Quiz: How much do you really know about your users?

Regina Hong, UX Researcher

Regina Hong

UX Researcher

Picture this — a group of decision makers for a digital travel company gather in a boardroom (or on a Zoom call), to ponder product features for the upcoming quarter. There are a few ideas in the mix, but there’s only so much budget and time people have, so something needs to be prioritized. The question is, what? 

Prioritization matrices such as the impact-effort matrix are a common way of deciding this “what”. There’s a rubric involved, opportunities get ranked objectively, and everyone involved in this ranking is an expert, so whatever bubbles to the top must be a clear winner, and production can launch right away. Right?

Unfortunately, wrong. There are some experts that haven’t been invited to the table and they are arguably the ones that will make or break the success of your product — the users! After all, they are the ones who are the experts of their own problems.

And no, demographics alone (gender, age, location) are not sufficient as they don’t tell you about behavior. A 20 year-old who’s never owned a smart TV but is in the market for one might face similar issues as a 70 year-old who’s just purchased a smart TV. In this case, the similarity in their experiences is not around age, but rather, around their experiences with a particular technology. 

If your best answers for identifying your users’ needs are based only on anecdotal information or demographics, then you need more evidence through research. And while research is often deemed an expensive and time-consuming endeavor, studies have shown that every dollar spent in UX research yields $100 back and can reduce product development cycles by 33-50 per cent. UX research can also help you fix unknown (and costly!) issues, as in the case of this retailer making a simple, research-informed change to their checkout process, which led to an extra $15 million of sales in the first month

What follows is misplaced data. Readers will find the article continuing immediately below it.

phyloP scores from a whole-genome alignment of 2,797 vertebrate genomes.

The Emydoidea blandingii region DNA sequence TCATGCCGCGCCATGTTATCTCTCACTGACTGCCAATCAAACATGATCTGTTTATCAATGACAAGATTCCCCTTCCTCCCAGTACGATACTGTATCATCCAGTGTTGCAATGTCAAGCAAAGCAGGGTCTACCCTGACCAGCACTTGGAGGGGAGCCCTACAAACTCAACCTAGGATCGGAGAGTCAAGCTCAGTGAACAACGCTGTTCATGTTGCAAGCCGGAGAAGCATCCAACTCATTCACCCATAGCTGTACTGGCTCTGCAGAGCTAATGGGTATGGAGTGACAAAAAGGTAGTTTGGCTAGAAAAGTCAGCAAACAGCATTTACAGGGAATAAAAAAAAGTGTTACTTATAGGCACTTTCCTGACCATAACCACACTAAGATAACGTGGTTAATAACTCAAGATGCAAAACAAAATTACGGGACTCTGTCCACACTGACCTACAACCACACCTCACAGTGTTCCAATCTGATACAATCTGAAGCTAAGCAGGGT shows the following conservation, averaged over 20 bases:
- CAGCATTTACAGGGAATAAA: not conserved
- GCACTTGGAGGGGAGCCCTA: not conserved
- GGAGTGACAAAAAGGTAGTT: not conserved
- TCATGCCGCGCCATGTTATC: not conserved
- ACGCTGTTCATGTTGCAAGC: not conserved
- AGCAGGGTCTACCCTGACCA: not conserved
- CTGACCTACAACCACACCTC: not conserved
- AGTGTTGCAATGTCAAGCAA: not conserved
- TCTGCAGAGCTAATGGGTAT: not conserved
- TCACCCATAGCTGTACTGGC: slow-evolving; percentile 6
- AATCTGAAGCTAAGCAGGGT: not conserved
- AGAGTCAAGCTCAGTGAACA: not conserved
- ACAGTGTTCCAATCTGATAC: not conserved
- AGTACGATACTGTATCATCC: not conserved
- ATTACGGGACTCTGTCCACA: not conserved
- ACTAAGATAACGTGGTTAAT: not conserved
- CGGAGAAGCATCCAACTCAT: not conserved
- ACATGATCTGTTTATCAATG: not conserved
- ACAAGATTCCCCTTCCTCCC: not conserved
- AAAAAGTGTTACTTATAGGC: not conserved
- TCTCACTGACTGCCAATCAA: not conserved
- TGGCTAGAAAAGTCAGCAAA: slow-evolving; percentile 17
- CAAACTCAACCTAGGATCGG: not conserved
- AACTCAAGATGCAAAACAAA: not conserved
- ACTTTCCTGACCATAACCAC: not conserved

So, how much do you really know about your users? Read on for a rubric to help answer that question. 

Assessing your information on users

To help you get a quick handle on the amount of information you have on your users, we have compiled a rubric with six key questions important for any product. After you have assessed the data sources you have at hand to answer these questions, tally up your points to see what it reveals about the level of information you have on your users and the next steps you can take. 

Instructions for use

Rate the level of information access you have to answer the following questions according to the table below: 

  • 0 - We have no idea, as we have no customer data OR we are just about to enter a new product space/new market OR we last conducted user research more than three years ago OR we are in the midst of pivoting our product. 
  • 1 - We have some analytics data, but we have never heard directly from our customers OR we have done research in the past, but have new product ideas and haven’t gotten feedback yet from potential customers.
  • 2 - We have various data sources (analytics, surveys, A/B testing) and have an established qualitative and quantitative user research practice for a particular product.

What your score suggests

  • 0-5: Unknown. You have no/little information on customers’ needs, which makes it difficult to know whether your product actually meets their needs. This makes product development risky, as decisions are not rooted in evidence. Consider investing in analytics data and user research interviews to add more heft to your hunches. If you don’t know where to start or how to set up analytics data, Modus can help. 
  • 6-10: Somewhat known. You have some valuable analytics data to answer some questions, but some unknowns remain. For instance, you see users spending a lot of time on one page, but are they interested or are they just really stuck? Or maybe users are returning one product pretty frequently, but why is that the case? Not knowing could cost you in conversion opportunities, and it’s worth investing in user research to uncover if there’s something you are missing. Who knows? What you hear might turn into a gold mine of opportunities to build something bigger and better. If you are having trouble figuring out how to investigate these unknowns, Modus can build on what you already have and help you go further. 
  • 11-12: Well-known. Congratulations, you have a good amount of data and information to base your product decisions on! Keep up the good work. If you find yourself wanting to innovate more things than you have time for, Modus is here to work with you and your team. 
Regina Hong, UX Researcher
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Regina Hong

UX Researcher

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